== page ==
Social Change work, at its core, is about people. In America alone, we spend billions of dollars each year to address complex problems like poverty and mass incarceration. More and more, social change leaders are stepping back and asking: Is anyone better off as a result of our work? If so, is it enough?
At Living Cities, we are deeply unsatisfied with the current, incremental pace of change. We want to see dramatically better results for America’s low-income people, faster. That’s just it–our work is an avenue to improve people’s lives at an accelerated pace. We know it’s possible. And we believe that, to achieve this audacious goal, we must build a new type of urban practice – a practice in which leaders from across sectors, from business, government, nonprofits and philanthropy, all come together differently to collaborate and co-create solutions that focus on improving outcomes for people.
Because the face of America is changing. By 2040 we will be majority non-white nation. And, as our CEO, Ben Hecht, has said before, if we don’t ‘ferociously change course’ we will be a nation whose majority is less educated, less wealthy and less free. We simply can’t afford to not see the forest for the trees. We can’t afford to build parks and sidewalks in a community without also asking ourselves how to keep low-income residents in their homes when property values increase. We can’t afford to pour money into education programs that raise the bar for all students, without also acknowledging racial disparities and working to close the gaps.
That’s why this week’s round-up of #GoodReads focuses on improving people’s lives. Our staff have looked across the field to share perspectives, approaches, and their reactions to social change work with people at their core.
Racial Equity and Inclusion
Remembering Katrina in the #BlackLivesMatter Movement - Tracey Ross, Center for American Progress
Recommended by Nadia Owusu, Assistant Director, Strategic Communications and Storytelling.
“While an extreme weather event…may seem like an equal opportunity force of destruction, in reality these events exacerbate the underlying injustices that exist in our communities year round.”
As we mark the 10 year anniversary of Hurricane Katrina, it’s important to acknowledge that it is low-income communities and communities of color that are, too often, most devastatingly impacted by natural disasters. In this moment of renewed commitment to advancing social justice, as evidenced by the virally growing #BlackLivesMatter movement, there is an opportunity to intentionally address issues of social, economic and environmental justice, particularly at their intersections. We must do this with urgency. Indeed, Tracey Ross, Associate Director of the Poverty to Prosperity Program at the Center for American Progress (and Living Cities alum!) writes that “while an extreme weather event, such as a flood, heat wave, or hurricane may seem like an equal opportunity force of destruction, in reality these events exacerbate the underlying injustices that exist in our communities year round. Understanding just how vulnerable low-income, black communities are to these threats is critical to protecting black lives in the 21st century.”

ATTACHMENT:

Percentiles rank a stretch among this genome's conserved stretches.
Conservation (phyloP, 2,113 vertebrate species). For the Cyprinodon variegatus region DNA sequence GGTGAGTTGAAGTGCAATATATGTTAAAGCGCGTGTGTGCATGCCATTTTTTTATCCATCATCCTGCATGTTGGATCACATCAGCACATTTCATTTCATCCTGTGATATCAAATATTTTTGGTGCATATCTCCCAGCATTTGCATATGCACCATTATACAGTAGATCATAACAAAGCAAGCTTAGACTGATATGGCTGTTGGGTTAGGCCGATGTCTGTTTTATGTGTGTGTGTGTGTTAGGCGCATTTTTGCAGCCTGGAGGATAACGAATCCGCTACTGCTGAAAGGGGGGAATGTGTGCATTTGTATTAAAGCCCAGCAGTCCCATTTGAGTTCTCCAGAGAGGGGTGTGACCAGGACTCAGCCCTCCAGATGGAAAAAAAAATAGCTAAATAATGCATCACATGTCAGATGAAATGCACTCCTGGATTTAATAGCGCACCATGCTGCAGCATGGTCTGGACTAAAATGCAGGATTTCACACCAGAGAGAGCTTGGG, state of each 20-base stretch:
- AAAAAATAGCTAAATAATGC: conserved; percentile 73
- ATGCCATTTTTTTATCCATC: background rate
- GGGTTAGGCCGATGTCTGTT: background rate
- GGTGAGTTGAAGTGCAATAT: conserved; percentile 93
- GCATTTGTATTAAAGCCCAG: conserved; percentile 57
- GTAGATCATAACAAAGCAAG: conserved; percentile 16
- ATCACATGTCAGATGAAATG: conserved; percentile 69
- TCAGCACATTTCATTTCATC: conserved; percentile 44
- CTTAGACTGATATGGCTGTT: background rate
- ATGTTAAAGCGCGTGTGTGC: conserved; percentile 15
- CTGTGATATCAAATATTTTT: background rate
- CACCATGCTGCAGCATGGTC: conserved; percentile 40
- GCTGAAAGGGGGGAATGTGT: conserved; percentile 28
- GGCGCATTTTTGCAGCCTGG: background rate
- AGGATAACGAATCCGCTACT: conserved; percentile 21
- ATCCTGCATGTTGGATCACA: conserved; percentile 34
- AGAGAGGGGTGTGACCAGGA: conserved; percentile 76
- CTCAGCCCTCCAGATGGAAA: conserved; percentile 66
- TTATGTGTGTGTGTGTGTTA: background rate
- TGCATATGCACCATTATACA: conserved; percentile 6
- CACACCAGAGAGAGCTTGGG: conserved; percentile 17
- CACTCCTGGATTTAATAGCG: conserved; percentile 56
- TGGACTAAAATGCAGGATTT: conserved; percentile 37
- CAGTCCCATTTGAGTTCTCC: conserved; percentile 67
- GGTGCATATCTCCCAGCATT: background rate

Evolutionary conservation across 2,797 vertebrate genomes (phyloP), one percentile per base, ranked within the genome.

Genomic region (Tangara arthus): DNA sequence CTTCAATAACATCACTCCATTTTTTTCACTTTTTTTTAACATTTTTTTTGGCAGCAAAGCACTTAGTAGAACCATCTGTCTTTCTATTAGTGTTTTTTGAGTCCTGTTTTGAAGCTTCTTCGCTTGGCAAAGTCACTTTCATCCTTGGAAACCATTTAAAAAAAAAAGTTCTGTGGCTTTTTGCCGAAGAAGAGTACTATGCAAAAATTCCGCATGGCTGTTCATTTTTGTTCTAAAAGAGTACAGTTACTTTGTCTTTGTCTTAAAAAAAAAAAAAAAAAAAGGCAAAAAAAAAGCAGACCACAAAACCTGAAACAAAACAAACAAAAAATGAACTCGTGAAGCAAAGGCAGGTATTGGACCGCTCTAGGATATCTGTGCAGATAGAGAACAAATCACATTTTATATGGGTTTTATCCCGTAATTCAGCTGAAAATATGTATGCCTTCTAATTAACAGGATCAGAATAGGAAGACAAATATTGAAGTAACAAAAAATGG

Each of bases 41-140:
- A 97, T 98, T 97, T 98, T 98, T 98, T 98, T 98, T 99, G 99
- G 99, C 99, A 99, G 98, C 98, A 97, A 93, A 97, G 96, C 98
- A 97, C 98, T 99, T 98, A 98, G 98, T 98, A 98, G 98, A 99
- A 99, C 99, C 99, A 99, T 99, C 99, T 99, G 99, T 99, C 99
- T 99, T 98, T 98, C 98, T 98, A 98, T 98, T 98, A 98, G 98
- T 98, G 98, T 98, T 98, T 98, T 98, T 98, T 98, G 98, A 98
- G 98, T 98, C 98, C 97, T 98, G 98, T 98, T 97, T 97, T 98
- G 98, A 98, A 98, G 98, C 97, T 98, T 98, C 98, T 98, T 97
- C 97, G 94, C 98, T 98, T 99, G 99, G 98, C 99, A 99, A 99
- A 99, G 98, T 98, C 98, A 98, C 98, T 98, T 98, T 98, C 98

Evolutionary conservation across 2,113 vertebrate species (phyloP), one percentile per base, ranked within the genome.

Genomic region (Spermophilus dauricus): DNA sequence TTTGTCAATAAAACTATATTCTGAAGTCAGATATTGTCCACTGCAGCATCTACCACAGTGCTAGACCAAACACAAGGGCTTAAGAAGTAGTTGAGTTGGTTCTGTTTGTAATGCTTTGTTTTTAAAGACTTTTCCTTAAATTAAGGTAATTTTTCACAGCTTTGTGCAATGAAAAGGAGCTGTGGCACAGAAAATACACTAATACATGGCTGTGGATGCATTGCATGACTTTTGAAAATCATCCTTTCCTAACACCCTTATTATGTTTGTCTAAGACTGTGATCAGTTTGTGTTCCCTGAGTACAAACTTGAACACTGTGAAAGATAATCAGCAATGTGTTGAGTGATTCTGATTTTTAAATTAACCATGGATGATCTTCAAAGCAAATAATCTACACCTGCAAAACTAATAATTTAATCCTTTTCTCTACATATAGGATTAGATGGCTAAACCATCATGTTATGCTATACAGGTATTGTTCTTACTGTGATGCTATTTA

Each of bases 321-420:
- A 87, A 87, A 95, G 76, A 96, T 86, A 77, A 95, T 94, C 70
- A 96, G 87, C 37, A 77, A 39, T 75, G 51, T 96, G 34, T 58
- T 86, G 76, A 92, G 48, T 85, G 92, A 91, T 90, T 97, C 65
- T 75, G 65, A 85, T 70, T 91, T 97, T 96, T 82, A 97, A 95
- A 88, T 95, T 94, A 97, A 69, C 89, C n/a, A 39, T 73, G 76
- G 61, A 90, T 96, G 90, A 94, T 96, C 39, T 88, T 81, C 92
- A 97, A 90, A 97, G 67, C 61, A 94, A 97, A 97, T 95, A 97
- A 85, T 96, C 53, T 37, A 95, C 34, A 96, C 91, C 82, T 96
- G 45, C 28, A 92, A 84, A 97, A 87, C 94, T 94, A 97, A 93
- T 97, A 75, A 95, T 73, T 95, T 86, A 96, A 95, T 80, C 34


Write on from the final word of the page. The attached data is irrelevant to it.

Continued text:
Why America’s Next President Must Speak about Systemic Racism - Jason Johnson, GOOD Magazine
My Recommendation: Elizabeth Vargas, Associate, Strategic Communications and Engagement
In the last year, since Ferguson and Eric Garner and Walter Scott, conversations about institutional racism have come, finally, to the mainstream of American public dialog. There is a long road to healing that must come - and the upcoming 2016 elections are an important forum to drive that healing from center stage. But, as author Jason Johnson notes, “we can’t begin to engage in a true ‘healing process’ if we can’t even agree on what made us sick to begin with. Which explains why so many presidential candidates in the 2016 race, representing both the Republican and Democratic parties, are struggling to address institutional racism, discrimination, and how these issues should be tackled.” In his thought-provoking article, Johnson examines why it’s been so difficult for politicians to have nuanced conversations about institutional racism, and what it might take to move these conversation further into the mainstream so that people on both sides of the aisle want to listen and ensure that “problems associated with this kind of injustice” become an ill Americans actively want to cure.
Pay For Success
Pay For Success: Doubling Down on What Works - Sam Schaeffer, Jeff Shumway and Caitlin Reimers Brumme, Stanford Social Innovation Review
Recommended by Eileen Neely, Director, Capital Innovation
“Ultimately Pay For Success is about the people.”
Pay for Success (PFS) has received a lot of attention in both the impact investing and the social change arenas. Now, the authors of the article ask, “What happens after a PFS contract ends?” Sam Schaeffer of the Center for Employment Opportunity (CEO), and Jeff Shumway and Caitlin Reimers Brumme of Social Finance address what happens when a program funded through a PFS contract works (or shows positive social impact) and the need to think about the sustainability of that program after the contract ends. While this is an important topic and clearly one that their organizations have been thinking about for some time, they only brush over what happens when the intervention fails to show impact. From a financing perspective, that’s easy – the program is sunset – but what about the people? The social ills that made the PFS project a priority of government, service providers and investors still exist. Throwing our hands up and saying, “well, that didn’t work” and walking away is unacceptable! We need to double down and ask ourselves why it didn’t work. We need to keep innovating with a renewed sense of urgency. Although most of the PFS discussion centers around the financing, the contracts, the procurement and the services, ultimately PFS is about the people.